Chertsey Conservation Area (designated in October 1969, extended in November 1987. Reviewed and revised in April 1994)
Chertsey first came to prominence as a religious centre following the founding of Chertsey Abbey. After the dissolution of the monastery Chertsey continued to develop as a prosperous market town. Today the historic town centre forms a 'T' shape with Guildford Street, Windsor Street and London Street and the Chertsey Conservation Area is centred on this junction.
The character of this central area is very much that of a traditional small town with relatively narrow building frontages set hard up against the pavement so that the buildings clearly define the public space. The centre of the town is richly endowed with listed buildings most of which date from the 16th and 17th Centuries.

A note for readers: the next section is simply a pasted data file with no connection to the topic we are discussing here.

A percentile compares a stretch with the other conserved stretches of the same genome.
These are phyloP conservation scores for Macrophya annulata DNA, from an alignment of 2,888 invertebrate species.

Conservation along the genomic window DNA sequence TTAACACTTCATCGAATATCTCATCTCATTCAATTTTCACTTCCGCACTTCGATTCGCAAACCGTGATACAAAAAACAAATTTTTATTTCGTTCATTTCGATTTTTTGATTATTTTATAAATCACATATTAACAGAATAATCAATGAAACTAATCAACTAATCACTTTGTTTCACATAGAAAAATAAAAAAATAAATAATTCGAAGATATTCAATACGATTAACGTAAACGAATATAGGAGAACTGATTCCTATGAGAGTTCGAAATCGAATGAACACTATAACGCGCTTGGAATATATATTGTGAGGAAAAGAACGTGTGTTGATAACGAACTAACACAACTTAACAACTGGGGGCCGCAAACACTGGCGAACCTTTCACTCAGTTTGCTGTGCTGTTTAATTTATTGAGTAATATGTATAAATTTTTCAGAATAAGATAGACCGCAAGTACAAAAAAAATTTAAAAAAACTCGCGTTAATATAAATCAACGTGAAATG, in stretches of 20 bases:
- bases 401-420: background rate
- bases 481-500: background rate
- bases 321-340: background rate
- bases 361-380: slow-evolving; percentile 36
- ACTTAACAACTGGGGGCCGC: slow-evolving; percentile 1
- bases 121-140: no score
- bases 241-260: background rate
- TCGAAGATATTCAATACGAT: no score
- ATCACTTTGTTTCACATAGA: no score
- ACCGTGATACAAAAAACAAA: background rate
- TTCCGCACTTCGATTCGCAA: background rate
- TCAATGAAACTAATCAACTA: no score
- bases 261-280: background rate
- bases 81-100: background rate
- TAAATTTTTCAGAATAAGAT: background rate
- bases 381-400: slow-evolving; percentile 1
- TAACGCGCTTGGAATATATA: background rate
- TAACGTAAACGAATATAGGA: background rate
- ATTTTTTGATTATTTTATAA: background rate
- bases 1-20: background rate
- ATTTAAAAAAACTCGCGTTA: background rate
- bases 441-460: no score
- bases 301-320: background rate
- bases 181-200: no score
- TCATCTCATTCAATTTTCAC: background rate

The area to the north of Windsor Street contains the remains of Chertsey Abbey and its grounds which are a scheduled ancient monument and it is believed that significant archaeological remains survive below ground. Some areas have been investigated and old tile kilns, evidence of lead smelting, and original tile pavements have been revealed.
The town grew up alongside this Abbey as a local agricultural centre. The town also has a long history of metal working and from the 19th century had a famous bell foundry, Eldridge, situated in Windsor Street. Herrings, an Iron Foundry dates to the 19th century and was situated in Gogmore Lane.